The Covid-19 crisis has taught us nothing if not humility.
With the Prince Albert II of Monaco Foundation releasing its digital campaign “A Green Shift?”, the association has launched itself into the debate surrounding the environment and the economy. It seeks to answer questions relating to this pause in human activity, as well as the now-flourishing environment and the suffering economy. Is the economy fundamentally structured to work against the environment? Can they have a symbiotic relationship? Has this crisis acted as a lesson in humility?
It is indeed a topic of a truly Cartesian nature. From “master and possessor of nature”, we could hope to become guardian of nature.
Many among us could better appreciate the world’s beauty during lockdown, which benefitted from the sudden world grinding to a halt. Venice’s canals have become clear, and maritime traffic in the Mediterranean Sea almost disappeared. At the same time, shops lay empty, and restaurants and bars closed their doors, all experiencing a different form of emptiness. One which, for a great chunk of the high street, is very likely to last even after lockdown.
Community in the face of adversity
The campaign seeks to answer these vital question. How can we ensure the preservation of ecosystems which are once again blooming, while restarting the economy, which is itself indispensable?
It is a nuanced issue, one which must avoid lurching back into the classic good versus evil tale we so often see. The Prince Albert II Foundation aims to prevent this black-and-white, good versus evil vision. It is not a story of pitting environmentalists against evil corporate figures who search for profit at the expense of everything else, but a more subtle dialogue between the two.
A Green Shift? has opened up the opportunity to reflect what is to come next. Paul Polman in the Green Shift video, Board Member of the Prince Albert II Foundation and former CEO of Unilever, particularly emphasised in his video the need for unity in such a time, as well as a moment to reflect on the decisions made following this crisis.
“After the Second World War (…) men learned to stick together to endure a terrible ordeal. There was a greater sense of world community, but also a better perception of what this community wanted or did not want to move forward. I hope that the Covid-19 crisis will have a similar effect.”
Given that governments have been able to act so quickly on a national level to curb the exponential spread of the virus, states worldwide should be able to implement concrete measures to protect the species that need it. Surely?
Well, such a positive conclusion is quite different from that of Julia Marton Lefèvre, Chair of the Tyler Prize for Environmental Achievement and Board Member. She believes that what the upcoming period may show is that humanity’s main enemy is, in fact, humankind itself.
What Covid-19 has revealed about our lifestyle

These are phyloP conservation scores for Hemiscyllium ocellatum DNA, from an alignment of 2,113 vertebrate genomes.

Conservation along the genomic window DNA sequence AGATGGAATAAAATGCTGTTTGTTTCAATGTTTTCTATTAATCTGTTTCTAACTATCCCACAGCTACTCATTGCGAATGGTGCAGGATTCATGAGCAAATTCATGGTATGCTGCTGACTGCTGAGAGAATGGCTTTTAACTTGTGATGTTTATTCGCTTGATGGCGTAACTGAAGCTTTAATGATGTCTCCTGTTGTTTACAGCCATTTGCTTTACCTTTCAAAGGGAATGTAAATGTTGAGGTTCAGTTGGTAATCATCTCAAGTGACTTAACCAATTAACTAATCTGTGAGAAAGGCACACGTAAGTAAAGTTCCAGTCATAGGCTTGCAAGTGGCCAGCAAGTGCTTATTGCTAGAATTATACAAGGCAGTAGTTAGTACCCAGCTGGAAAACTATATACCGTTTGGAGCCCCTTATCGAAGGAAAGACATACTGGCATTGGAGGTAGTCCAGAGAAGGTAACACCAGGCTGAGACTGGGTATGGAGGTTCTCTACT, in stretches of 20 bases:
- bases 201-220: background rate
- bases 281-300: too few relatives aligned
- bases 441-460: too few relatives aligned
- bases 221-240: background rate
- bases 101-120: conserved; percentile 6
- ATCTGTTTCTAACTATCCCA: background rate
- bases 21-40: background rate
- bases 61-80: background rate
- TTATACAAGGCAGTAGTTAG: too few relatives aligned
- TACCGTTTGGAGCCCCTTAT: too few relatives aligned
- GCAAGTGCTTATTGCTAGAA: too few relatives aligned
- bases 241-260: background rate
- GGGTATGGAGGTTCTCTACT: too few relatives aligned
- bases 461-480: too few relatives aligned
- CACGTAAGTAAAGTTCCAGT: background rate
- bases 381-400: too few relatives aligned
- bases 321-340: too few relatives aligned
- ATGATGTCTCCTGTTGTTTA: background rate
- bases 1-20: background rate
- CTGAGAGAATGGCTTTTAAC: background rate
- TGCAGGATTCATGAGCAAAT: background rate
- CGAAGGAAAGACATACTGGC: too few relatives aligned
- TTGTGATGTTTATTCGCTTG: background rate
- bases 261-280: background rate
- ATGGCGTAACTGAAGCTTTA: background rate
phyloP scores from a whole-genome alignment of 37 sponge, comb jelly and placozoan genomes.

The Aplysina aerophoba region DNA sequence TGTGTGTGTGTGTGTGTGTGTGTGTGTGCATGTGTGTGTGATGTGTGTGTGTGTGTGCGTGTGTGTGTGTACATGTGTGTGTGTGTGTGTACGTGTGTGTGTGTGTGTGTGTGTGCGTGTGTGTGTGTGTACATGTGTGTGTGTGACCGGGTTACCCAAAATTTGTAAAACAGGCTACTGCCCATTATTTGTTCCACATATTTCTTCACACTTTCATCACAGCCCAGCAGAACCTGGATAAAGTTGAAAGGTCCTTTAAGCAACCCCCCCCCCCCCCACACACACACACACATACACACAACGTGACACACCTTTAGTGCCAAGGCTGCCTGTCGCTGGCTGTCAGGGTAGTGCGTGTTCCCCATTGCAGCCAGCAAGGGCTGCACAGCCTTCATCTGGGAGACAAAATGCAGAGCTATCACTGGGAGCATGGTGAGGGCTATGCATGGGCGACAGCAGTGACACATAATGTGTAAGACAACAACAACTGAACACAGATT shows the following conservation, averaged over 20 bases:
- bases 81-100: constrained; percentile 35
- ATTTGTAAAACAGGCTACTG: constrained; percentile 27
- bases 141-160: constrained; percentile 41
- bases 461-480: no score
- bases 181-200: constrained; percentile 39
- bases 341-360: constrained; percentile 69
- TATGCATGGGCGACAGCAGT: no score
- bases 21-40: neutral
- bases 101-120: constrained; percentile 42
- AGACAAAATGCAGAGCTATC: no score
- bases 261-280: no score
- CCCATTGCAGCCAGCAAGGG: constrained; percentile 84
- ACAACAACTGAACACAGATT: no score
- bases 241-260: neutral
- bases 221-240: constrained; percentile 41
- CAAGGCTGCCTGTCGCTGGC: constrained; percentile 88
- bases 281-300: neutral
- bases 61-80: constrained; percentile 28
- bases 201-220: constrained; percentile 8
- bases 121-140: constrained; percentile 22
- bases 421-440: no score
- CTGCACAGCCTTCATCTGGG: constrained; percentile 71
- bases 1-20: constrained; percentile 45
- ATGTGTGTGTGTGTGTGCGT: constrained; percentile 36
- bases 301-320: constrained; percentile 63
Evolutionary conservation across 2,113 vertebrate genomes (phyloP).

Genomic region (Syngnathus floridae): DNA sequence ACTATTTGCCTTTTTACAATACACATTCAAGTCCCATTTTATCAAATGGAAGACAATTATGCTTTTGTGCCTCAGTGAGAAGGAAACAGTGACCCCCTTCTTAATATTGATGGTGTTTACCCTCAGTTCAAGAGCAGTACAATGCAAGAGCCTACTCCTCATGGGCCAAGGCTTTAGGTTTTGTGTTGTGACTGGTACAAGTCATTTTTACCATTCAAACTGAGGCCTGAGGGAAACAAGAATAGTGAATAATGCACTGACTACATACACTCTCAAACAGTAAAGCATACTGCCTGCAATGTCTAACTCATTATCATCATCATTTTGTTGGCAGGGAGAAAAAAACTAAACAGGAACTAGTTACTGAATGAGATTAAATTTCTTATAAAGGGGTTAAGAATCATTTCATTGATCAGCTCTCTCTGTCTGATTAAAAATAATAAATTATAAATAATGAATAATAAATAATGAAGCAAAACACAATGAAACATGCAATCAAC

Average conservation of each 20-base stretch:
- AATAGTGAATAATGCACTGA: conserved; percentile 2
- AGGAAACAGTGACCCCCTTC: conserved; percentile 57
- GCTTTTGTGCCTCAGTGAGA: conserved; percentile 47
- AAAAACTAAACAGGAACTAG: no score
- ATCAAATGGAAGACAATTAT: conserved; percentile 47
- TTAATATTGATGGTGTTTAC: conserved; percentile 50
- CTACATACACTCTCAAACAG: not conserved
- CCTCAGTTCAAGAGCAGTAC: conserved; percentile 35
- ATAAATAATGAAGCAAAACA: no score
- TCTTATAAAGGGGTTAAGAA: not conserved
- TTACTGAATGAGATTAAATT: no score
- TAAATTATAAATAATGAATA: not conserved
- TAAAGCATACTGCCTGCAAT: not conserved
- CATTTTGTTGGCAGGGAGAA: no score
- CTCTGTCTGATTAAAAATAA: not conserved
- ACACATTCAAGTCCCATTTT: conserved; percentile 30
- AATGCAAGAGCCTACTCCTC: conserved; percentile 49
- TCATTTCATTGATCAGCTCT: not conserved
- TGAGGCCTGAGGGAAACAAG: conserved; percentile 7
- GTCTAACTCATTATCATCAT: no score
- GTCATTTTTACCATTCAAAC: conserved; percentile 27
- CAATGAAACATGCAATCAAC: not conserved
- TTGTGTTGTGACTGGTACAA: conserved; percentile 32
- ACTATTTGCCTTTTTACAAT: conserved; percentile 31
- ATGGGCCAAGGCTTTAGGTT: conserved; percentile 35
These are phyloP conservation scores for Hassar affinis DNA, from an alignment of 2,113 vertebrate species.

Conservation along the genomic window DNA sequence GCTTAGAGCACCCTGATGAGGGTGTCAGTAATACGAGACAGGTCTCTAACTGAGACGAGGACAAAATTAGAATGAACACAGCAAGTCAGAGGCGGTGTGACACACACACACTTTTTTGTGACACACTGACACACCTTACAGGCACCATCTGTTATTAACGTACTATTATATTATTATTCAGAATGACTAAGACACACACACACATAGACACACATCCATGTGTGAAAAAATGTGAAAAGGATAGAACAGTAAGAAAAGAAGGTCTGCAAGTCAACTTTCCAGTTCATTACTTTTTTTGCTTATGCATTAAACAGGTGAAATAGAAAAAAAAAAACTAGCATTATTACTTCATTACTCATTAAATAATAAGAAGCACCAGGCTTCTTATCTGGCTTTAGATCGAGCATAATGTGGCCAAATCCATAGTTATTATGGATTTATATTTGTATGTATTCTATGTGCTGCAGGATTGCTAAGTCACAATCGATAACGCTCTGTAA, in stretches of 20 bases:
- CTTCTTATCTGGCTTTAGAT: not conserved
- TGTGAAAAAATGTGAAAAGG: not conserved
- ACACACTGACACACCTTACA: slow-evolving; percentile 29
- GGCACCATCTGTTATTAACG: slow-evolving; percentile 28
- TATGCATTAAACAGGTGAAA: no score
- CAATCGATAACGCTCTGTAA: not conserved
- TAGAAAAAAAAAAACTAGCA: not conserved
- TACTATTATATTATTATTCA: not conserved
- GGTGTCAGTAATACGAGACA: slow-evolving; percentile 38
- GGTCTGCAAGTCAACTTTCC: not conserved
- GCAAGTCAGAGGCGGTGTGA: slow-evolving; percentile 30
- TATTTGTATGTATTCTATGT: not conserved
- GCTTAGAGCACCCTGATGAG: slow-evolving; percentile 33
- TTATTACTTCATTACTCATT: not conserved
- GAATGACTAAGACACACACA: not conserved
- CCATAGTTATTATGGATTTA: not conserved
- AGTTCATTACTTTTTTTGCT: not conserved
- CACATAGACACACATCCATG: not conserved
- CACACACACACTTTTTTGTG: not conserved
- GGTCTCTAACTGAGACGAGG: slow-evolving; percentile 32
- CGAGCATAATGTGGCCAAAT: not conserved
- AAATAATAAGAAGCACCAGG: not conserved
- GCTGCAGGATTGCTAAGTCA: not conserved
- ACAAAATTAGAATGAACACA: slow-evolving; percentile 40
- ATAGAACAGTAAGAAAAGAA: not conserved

It raises further questions that are undoubtedly difficult to answer. What if our contemporary lifestyles were the cause of such an explosive health crisis? By trying to make the environment fit our needs rather than its own, we have become the primary threat to ourselves.
Since the beginning of the industrial revolution, the more “civilised” colonial nations thought of themselves, the less nature was viewed as something to respect. It was no longer something to be worked with, but rather against. The more it was considered as something which serves our needs, the need to maintain our close, balanced relationship with it was forgotten.
What, until recently, had been regarded as a victory over nature, is now proving to be a victory inflicting such devastation on humankind, it is indistinguishable from defeat.
Is conservation global citizenship?
Needless to say, conservation encompasses so many underlying issues (global warming, biodiversity, exhaustion of resources) that it has become an inescapable topic today. And rightly so. The recent publication from think-tank More in Common has reminded us that environmental conservation is a uniting force, with 68% of respondents believing the environment is an issue that can bring people together across lines of division.
From the very beginning of the pandemic, many have been certain that there will be a crisis surrounding “before and after”, as we get used to entering back into a regular rhythm of life. Perhaps we should turn toward this more positive notion – that the pause in human activity is an excellent opportunity to undertake environmental issues by restructuring the global economy to serves both domains’ primary needs. Sustainable consumerism in the 21st century has become, more than ever, a hotly-contested issue.
The speed at which nature has been restored to its former beauty is a sign of hope. All is not lost, and the task of saving the environment is an integral responsibility of political decision-makers and citizens worldwide.
Australian biologist Tim Flannery believes that the COVID-19 pandemic has given us real clues that should help us manage the climate crisis. Rather than viewing nature with suspicion, we need to use the resources that it has to offer in a respectful manner. He is not the only voice to hold the same opinion. Globally, experts are calling for a revision of our relationship with the Earth’s resources to avoid such problems from arising.
Ultimately, the world wants to return to what it was before. Yet the version of before we are wanting is the next hurdle to cross.